Finding Absinthe Island


“Welcome to Koh Ta Kiev island and the Last Point Resort,” Vicki says from behind the bar. “We’ve seen four vipers in the last five days—watch where you walk. They are very poisonous. Oh, and there’s an absinthe distillery in a tree house about 45 minutes that way,” she says, pointing at the dense jungle just behind the bar as she pours glasses of the local product, labeled “Syn” in a large, Gothic font.

I’m on vacation in Southeast Asia, taking a break from my job as a drinks writer, but I’ve found my way to a remote island with an absinthe distillery. The irony was not lost on me as Vicki splashes that first ounce into a glass; it offers an instantly cooling wave of anise, light wormwood and sweet fennel on my tongue. Welcome to Koh Ta Kiev, indeed.

Koh Ta Kiev is a 10-square-mile island off the Southwest coast of Cambodia, in the Bay of Thailand. It’s an hour by slow boat from the last main port town of Sihanoukville, but a lifetime away from modern civilization. There’s no electricity, and blessedly no Wi-Fi. There are 100 species of birds, deserted beaches and a few rough bungalow accommodations—including The Last Point Resort, opened by my friends in 2014.

The island’s most famous resident is Johan, the distillery’s founder and distiller. “Does he have a last name?” I ask. “Just Johan,” Vicki says.

Though the beach beckons, visiting the jungle distillery suggests adventure, and my friends and I set off to locate this Johan, his mysterious tree house and the source of his absinthe. The walk to the distillery is the least relaxing hike of my life. The sunlight cuts through the tree canopy in hot slices, illuminating clouds of insects that float through the dank air. Sweat pours off my forehead, running little rivers of sunblock into my eyes, and I try to stay silent as we trudge along, because speaking means potentially inhaling a protein-packed gulp of gnats.

Silence is impossible. Every rustle from the bushes sends us into screeching, “death-is-coming” panic attacks. Even with the knowledge that snakes are nocturnal feeders (and that unlike starving mountain lions, snakes assuredly don’t hunt humans), we remain certain that the vipers are stalking us through the undergrowth. But when you’re trudging through a hot Cambodian jungle and you’re an hour by boat from the nearest shot of anti-venom, it’s reasonable to be terrified, and to treat all snakes like legless Velociraptors. After a sweaty hour, through the blur of tears from sweat-infused sunblock, I see a wooden sign with sun-faded lettering: Distillery! We’ve arrived alive.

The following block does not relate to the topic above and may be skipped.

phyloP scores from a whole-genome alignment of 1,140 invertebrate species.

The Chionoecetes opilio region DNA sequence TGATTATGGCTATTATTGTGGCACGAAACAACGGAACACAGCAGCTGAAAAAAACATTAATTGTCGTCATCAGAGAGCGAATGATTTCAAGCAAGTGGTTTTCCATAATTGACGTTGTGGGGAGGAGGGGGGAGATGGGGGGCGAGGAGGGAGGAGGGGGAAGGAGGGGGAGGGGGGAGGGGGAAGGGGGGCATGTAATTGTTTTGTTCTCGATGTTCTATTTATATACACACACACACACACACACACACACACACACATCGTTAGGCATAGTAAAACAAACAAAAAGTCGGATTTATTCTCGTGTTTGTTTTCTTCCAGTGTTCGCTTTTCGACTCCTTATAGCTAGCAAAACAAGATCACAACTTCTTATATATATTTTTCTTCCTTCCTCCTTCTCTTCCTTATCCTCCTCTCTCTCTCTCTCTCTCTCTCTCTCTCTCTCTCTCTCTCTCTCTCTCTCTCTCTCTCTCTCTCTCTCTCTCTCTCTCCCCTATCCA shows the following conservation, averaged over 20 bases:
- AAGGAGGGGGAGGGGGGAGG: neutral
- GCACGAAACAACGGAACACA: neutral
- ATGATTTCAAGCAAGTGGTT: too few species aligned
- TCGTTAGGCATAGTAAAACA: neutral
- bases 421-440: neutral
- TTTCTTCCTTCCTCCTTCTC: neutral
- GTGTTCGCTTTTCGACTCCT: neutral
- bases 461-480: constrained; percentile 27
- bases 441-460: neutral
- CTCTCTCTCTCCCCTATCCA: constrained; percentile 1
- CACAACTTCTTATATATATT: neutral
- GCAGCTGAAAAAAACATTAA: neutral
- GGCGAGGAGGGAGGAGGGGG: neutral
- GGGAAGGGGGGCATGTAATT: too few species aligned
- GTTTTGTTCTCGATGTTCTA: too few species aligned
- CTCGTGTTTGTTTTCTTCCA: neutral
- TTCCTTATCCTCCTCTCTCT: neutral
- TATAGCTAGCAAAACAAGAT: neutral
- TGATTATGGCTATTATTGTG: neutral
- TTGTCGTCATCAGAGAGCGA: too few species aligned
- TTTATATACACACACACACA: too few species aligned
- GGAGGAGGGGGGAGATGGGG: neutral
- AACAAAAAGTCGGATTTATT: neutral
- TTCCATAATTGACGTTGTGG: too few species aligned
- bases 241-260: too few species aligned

The distillery is absolutely worth the hike. The place was built entirely by hand, and the rudimentary brick pot still sits on sand, loosely enclosed by thatched palm fronds and bamboo walls. The top of the still rises up through a hole cut in a massive, wooden, circular platform, which serves as the floor of the tree-house bar upstairs. You climb a two-story bamboo ladder to a room full of green cushions for lounging, and absinthe for sipping.

Johan is away, but his assistant Kara explains that their unusual absinthe is made with a local rice wine (rather than brandy) and organic herbs sourced internationally, and is packaged in recycled Mekong Whiskey bottles. They produce a white, a red and a green absinthe, as well as a black label, all for sale at the distillery and at various bars around Cambodia.

We taste through the lineup—the first three are delicious. The black label, though, is a weapons-grade 85 percent alcohol, and finishes with a nuclear-fallout after-burn. But after we purchase a bottle of the green to go and stand to descend the ladder, Kara reveals what’s perhaps the black label’s true value, calling out, “Any open cuts or scrapes you want doctored?” as she proffers a squirt gun filled with the absinthe.

The next day, after three strong spritzes, the cuts my legs received from the jungle march do look better. I can’t attest to the absinthe’s medicinal magic, but one thing’s for sure: If I ever venture back for another long trek through that jungle, I’m packing along the squirt gun of potent absinthe to drive away the lurking vipers.

This article first appeared in the September/October 2015 issue of Imbibe. 


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